It is not often easy to tell if a cat is stressed as they tend to become quieter, hide away or simply over groom.  The smallest change to your household from new work hours through to a big change like a new pet or baby arriving can impact on your cat’s well-being.

Hopefully a chat with your vet will help to work out if your cat could be suffering from stress leading to over grooming.

Treatments for hair loss

If an allergy is suspected the avoidance, medications to supress reactions to allergy or specific vaccines may be an option.

Antiparasite treatment for your pet, the home and any other pets you have may be needed if parasites are detected.

If a hormone imbalance is detected on a blood test then correcting this may then allow the hair to regrow.

If there is infection present then your cat may need a course of antibiotics to help clear this.

If stress is suspected then treatment may involve medications to help your cat feel more at ease such as antidepressants or hormones.  There are also pheromone products in plug in or spray form which can help to reduce stress levels in cats.  The obvious thing not to forget is to make changes at home to minimise stress to your cat such as giving it a space of its own to retreat to where no one else can bother it.

I hope that my answer has helped you to understand some possible causes and treatment option for your cat’s hair loss and that she is soon feeling a lot more comfortable and that her hair regrows.

Shanika Winters MRCVS (online vet)

If you have any worries about your pet, please make an appointment to see your vet – or try our online Symptom Guide.

How Do You Know If A Cat Is In Pain?

DenbyIt sounds like such a simple question, but the answer is actually far more complicated than we think. And it’s not just cat owners who struggle with this question, those of us who have studied these creatures for years still frequently miss signs of feline pain. Because when it comes to showing signs of pain (or any illness for that matter), cats are masters of disguise. In the feline world, complaining gets you nowhere, and showing signs of weakness can get you killed. Sure, some cats in pain will cry out, but if you see a cat crying out in pain, the problem is likely very severe indeed. Besides, cats cry out for many reasons, so even if you do see this, how can you tell if it is due to pain or some other form of stress? Next time you think your cat may be in pain, try to remember some of the following signs of feline discomfort:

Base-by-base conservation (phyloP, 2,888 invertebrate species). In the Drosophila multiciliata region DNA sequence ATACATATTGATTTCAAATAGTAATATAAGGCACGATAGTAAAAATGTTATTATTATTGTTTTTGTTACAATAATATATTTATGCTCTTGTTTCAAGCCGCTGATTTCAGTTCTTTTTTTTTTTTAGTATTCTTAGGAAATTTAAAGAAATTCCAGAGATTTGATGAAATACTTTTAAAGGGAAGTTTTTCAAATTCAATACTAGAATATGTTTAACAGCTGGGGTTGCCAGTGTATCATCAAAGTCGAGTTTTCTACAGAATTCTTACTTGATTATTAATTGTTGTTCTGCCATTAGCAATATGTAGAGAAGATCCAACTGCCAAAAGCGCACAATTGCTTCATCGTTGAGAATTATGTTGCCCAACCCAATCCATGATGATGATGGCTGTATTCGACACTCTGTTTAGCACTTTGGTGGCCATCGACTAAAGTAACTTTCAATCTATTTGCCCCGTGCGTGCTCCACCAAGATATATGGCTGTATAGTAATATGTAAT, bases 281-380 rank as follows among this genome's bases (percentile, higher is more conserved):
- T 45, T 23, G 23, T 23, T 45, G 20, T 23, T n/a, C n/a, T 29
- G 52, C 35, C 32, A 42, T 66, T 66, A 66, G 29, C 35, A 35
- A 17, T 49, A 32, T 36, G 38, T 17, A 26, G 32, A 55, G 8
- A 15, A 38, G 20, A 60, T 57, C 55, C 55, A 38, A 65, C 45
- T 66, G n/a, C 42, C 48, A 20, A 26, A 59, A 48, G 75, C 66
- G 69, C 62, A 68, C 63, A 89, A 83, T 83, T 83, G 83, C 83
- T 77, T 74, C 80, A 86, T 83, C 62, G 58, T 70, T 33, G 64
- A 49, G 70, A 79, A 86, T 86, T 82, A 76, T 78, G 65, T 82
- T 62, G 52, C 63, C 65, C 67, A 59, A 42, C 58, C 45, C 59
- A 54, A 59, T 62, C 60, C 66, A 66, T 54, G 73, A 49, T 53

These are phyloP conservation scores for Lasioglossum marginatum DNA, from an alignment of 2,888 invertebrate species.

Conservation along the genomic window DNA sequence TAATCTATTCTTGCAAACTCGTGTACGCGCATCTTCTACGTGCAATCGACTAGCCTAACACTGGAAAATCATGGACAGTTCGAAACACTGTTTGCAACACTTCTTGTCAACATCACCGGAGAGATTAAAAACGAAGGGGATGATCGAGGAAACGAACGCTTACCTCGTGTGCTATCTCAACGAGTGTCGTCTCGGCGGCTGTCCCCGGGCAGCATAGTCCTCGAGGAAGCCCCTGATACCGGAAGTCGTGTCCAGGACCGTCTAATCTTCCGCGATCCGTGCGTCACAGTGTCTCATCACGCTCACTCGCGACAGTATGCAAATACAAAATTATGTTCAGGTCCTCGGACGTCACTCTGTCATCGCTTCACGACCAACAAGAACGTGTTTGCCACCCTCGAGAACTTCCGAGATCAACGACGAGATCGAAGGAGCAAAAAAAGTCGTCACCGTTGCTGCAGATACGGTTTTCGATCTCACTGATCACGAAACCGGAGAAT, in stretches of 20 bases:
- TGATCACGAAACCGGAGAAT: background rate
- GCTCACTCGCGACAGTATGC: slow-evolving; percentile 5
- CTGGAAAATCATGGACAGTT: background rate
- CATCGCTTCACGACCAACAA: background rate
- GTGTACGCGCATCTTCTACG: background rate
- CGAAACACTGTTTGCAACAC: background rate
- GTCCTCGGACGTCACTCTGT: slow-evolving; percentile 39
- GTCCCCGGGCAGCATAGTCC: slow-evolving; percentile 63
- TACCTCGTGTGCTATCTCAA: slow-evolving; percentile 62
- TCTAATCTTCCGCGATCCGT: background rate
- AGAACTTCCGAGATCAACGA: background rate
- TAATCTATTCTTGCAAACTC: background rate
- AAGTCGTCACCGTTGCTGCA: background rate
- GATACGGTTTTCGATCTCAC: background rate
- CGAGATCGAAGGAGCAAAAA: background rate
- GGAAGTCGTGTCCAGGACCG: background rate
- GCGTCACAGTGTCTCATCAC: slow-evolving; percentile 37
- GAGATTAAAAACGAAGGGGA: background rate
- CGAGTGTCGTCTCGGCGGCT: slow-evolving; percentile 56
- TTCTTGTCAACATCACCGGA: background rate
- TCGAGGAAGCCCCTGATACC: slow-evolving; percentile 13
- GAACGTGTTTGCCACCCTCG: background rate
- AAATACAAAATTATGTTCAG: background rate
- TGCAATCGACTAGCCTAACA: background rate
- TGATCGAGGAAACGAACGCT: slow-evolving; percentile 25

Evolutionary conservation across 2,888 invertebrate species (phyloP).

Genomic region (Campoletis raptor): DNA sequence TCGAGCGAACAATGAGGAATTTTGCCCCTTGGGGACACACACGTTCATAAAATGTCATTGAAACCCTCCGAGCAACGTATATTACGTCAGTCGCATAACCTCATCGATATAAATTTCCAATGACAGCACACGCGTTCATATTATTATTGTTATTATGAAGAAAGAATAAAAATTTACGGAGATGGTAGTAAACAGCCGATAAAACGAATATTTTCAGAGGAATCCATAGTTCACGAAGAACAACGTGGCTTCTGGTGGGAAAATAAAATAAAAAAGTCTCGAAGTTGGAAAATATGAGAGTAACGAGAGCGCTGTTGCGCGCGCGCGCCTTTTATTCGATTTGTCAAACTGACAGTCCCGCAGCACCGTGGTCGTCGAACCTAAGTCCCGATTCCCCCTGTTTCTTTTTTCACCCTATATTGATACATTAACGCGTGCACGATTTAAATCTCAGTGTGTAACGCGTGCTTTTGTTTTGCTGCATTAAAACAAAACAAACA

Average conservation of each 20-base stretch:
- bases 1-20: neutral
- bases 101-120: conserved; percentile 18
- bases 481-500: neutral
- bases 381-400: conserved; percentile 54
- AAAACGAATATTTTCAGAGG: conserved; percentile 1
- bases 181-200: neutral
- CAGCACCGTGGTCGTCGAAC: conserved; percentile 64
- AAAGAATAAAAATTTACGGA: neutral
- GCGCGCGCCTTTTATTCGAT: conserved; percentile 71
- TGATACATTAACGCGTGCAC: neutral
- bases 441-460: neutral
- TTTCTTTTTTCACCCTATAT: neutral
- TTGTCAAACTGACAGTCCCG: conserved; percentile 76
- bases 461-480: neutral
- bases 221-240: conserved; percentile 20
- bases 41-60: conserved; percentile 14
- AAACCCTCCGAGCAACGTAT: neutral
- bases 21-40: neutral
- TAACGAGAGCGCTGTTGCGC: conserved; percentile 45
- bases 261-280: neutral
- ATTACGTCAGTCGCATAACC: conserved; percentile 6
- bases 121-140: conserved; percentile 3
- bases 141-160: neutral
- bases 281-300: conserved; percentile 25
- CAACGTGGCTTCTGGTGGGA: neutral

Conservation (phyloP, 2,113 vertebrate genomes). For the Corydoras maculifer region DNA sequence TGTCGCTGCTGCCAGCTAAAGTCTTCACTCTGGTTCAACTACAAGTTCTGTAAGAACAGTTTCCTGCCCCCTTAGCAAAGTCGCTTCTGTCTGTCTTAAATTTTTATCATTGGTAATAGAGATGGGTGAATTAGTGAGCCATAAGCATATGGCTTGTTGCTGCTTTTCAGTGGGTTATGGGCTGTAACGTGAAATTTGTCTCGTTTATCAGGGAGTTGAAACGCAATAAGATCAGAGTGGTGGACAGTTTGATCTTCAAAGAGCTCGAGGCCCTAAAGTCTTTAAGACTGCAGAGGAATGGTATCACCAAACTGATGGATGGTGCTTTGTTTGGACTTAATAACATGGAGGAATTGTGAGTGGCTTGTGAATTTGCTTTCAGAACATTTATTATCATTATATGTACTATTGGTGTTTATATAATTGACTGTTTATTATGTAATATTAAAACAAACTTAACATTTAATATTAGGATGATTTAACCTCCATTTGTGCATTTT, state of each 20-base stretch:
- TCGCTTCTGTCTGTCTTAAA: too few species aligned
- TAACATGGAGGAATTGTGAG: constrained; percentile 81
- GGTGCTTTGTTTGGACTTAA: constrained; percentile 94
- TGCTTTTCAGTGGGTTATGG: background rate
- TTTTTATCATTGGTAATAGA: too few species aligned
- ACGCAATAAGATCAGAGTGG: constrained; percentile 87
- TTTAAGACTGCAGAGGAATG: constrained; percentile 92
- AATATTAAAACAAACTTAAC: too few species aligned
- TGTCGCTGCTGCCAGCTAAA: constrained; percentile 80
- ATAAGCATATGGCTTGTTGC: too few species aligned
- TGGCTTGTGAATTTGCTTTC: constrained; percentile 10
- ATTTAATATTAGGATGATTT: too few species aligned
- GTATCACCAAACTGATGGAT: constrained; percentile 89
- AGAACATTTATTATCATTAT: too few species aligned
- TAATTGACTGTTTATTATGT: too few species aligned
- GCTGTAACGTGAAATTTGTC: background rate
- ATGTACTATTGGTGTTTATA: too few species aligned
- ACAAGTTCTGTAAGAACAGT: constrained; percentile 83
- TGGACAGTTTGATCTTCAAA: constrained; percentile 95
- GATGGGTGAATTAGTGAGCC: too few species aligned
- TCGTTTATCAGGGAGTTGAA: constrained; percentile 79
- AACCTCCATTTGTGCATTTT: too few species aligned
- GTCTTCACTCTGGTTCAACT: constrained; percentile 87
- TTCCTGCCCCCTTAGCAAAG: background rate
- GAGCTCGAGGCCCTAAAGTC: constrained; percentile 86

• Lameness:
Ok, we’ll start with an easy one. But you’d be surprised how many people come to me with a limping cat who insist that they are not in pain. If your cat is limping, he’s doing it for a reason. And that reason is usually pain. Even if your cat doesn’t have a limp, check for other signs like difficulty jumping up or down from the bed or finding that it’s not worth their effort to climb the stairs anymore. Arthritis is hugely underdiagnosed in cats because many owners either don’t observe or don’t think to mention these changes. If you do notice something unusual with your cat’s behaviour, please speak up as sometimes vets don’t think to ask these kinds of questions.

• Vocalisation
Yes, as previously mentioned, some cats in pain (particularly severe, sudden pain) will cry out or howl. If you see this, take them to the vet immediately to have them checked out, even if you can’t see anything else wrong with them. But it’s not always a howl that they make; sometimes it’s just a more insistent meow, or even a lack of sounds such as normal greetings or cries for food.

• Decreased appetite
Speaking of food, it’s true that some cats in pain will either stop eating, or not eat as much as normal. But not every cat will respond this way because in the wild, a cat that doesn’t eat will die so if they are able to eat despite even very significant pain, they often will.

• Hiding